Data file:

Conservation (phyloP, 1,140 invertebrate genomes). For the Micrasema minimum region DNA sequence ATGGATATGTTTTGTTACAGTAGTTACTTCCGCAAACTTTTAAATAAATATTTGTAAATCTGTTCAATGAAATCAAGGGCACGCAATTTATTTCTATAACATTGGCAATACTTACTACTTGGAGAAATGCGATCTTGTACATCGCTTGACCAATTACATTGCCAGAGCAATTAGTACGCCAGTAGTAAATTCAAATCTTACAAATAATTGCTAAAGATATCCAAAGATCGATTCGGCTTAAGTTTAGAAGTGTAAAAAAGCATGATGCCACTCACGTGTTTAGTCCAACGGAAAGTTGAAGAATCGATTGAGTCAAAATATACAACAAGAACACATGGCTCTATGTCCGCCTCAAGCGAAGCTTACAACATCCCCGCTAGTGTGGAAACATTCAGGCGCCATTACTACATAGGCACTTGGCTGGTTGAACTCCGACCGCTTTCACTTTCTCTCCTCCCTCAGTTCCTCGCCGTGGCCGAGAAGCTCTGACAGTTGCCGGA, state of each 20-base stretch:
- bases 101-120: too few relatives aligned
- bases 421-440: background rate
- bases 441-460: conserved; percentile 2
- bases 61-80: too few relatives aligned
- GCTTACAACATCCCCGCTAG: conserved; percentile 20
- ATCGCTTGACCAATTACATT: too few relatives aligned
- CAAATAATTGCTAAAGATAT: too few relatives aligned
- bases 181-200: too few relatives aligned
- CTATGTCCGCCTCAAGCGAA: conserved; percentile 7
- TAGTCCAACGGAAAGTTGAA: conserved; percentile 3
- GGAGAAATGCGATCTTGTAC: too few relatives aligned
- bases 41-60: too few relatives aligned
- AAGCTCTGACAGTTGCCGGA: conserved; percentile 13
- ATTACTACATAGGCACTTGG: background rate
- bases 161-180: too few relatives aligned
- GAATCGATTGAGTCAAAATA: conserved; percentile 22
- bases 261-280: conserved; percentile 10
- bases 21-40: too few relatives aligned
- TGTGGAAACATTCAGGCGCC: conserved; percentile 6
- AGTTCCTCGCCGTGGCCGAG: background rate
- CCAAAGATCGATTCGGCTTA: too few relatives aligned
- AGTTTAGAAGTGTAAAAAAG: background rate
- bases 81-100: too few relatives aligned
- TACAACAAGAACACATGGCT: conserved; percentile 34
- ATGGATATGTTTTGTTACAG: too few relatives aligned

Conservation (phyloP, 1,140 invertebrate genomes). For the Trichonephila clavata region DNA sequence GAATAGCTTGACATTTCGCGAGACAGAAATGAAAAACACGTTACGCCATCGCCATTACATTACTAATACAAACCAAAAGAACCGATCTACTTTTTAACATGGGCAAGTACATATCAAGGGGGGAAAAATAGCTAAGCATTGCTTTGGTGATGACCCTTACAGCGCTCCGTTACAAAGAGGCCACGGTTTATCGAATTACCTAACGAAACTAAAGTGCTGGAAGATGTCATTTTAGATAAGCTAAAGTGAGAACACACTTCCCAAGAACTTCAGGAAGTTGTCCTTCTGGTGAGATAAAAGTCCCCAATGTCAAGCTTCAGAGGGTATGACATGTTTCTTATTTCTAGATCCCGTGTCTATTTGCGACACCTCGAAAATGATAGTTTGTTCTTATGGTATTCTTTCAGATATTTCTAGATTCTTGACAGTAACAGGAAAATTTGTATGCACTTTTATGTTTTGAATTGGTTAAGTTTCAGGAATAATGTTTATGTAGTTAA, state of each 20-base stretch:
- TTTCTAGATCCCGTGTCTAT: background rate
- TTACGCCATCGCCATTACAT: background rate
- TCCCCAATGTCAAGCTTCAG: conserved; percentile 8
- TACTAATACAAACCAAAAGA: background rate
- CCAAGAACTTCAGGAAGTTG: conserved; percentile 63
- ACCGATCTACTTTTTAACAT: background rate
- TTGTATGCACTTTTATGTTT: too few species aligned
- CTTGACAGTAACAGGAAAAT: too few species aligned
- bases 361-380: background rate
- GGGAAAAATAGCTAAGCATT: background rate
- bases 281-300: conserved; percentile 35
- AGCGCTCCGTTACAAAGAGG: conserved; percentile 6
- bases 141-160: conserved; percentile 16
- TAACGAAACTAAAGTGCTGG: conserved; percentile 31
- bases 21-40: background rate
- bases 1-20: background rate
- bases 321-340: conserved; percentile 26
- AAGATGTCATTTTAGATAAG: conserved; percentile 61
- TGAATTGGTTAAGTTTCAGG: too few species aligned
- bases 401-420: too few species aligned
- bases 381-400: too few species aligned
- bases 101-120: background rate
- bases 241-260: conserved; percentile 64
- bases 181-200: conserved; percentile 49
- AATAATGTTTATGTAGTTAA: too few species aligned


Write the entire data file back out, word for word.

Conservation (phyloP, 1,140 invertebrate genomes). For the Micrasema minimum region DNA sequence ATGGATATGTTTTGTTACAGTAGTTACTTCCGCAAACTTTTAAATAAATATTTGTAAATCTGTTCAATGAAATCAAGGGCACGCAATTTATTTCTATAACATTGGCAATACTTACTACTTGGAGAAATGCGATCTTGTACATCGCTTGACCAATTACATTGCCAGAGCAATTAGTACGCCAGTAGTAAATTCAAATCTTACAAATAATTGCTAAAGATATCCAAAGATCGATTCGGCTTAAGTTTAGAAGTGTAAAAAAGCATGATGCCACTCACGTGTTTAGTCCAACGGAAAGTTGAAGAATCGATTGAGTCAAAATATACAACAAGAACACATGGCTCTATGTCCGCCTCAAGCGAAGCTTACAACATCCCCGCTAGTGTGGAAACATTCAGGCGCCATTACTACATAGGCACTTGGCTGGTTGAACTCCGACCGCTTTCACTTTCTCTCCTCCCTCAGTTCCTCGCCGTGGCCGAGAAGCTCTGACAGTTGCCGGA, state of each 20-base stretch:
- bases 101-120: too few relatives aligned
- bases 421-440: background rate
- bases 441-460: conserved; percentile 2
- bases 61-80: too few relatives aligned
- GCTTACAACATCCCCGCTAG: conserved; percentile 20
- ATCGCTTGACCAATTACATT: too few relatives aligned
- CAAATAATTGCTAAAGATAT: too few relatives aligned
- bases 181-200: too few relatives aligned
- CTATGTCCGCCTCAAGCGAA: conserved; percentile 7
- TAGTCCAACGGAAAGTTGAA: conserved; percentile 3
- GGAGAAATGCGATCTTGTAC: too few relatives aligned
- bases 41-60: too few relatives aligned
- AAGCTCTGACAGTTGCCGGA: conserved; percentile 13
- ATTACTACATAGGCACTTGG: background rate
- bases 161-180: too few relatives aligned
- GAATCGATTGAGTCAAAATA: conserved; percentile 22
- bases 261-280: conserved; percentile 10
- bases 21-40: too few relatives aligned
- TGTGGAAACATTCAGGCGCC: conserved; percentile 6
- AGTTCCTCGCCGTGGCCGAG: background rate
- CCAAAGATCGATTCGGCTTA: too few relatives aligned
- AGTTTAGAAGTGTAAAAAAG: background rate
- bases 81-100: too few relatives aligned
- TACAACAAGAACACATGGCT: conserved; percentile 34
- ATGGATATGTTTTGTTACAG: too few relatives aligned

Conservation (phyloP, 1,140 invertebrate genomes). For the Trichonephila clavata region DNA sequence GAATAGCTTGACATTTCGCGAGACAGAAATGAAAAACACGTTACGCCATCGCCATTACATTACTAATACAAACCAAAAGAACCGATCTACTTTTTAACATGGGCAAGTACATATCAAGGGGGGAAAAATAGCTAAGCATTGCTTTGGTGATGACCCTTACAGCGCTCCGTTACAAAGAGGCCACGGTTTATCGAATTACCTAACGAAACTAAAGTGCTGGAAGATGTCATTTTAGATAAGCTAAAGTGAGAACACACTTCCCAAGAACTTCAGGAAGTTGTCCTTCTGGTGAGATAAAAGTCCCCAATGTCAAGCTTCAGAGGGTATGACATGTTTCTTATTTCTAGATCCCGTGTCTATTTGCGACACCTCGAAAATGATAGTTTGTTCTTATGGTATTCTTTCAGATATTTCTAGATTCTTGACAGTAACAGGAAAATTTGTATGCACTTTTATGTTTTGAATTGGTTAAGTTTCAGGAATAATGTTTATGTAGTTAA, state of each 20-base stretch:
- TTTCTAGATCCCGTGTCTAT: background rate
- TTACGCCATCGCCATTACAT: background rate
- TCCCCAATGTCAAGCTTCAG: conserved; percentile 8
- TACTAATACAAACCAAAAGA: background rate
- CCAAGAACTTCAGGAAGTTG: conserved; percentile 63
- ACCGATCTACTTTTTAACAT: background rate
- TTGTATGCACTTTTATGTTT: too few species aligned
- CTTGACAGTAACAGGAAAAT: too few species aligned
- bases 361-380: background rate
- GGGAAAAATAGCTAAGCATT: background rate
- bases 281-300: conserved; percentile 35
- AGCGCTCCGTTACAAAGAGG: conserved; percentile 6
- bases 141-160: conserved; percentile 16
- TAACGAAACTAAAGTGCTGG: conserved; percentile 31
- bases 21-40: background rate
- bases 1-20: background rate
- bases 321-340: conserved; percentile 26
- AAGATGTCATTTTAGATAAG: conserved; percentile 61
- TGAATTGGTTAAGTTTCAGG: too few species aligned
- bases 401-420: too few species aligned
- bases 381-400: too few species aligned
- bases 101-120: background rate
- bases 241-260: conserved; percentile 64
- bases 181-200: conserved; percentile 49
- AATAATGTTTATGTAGTTAA: too few species aligned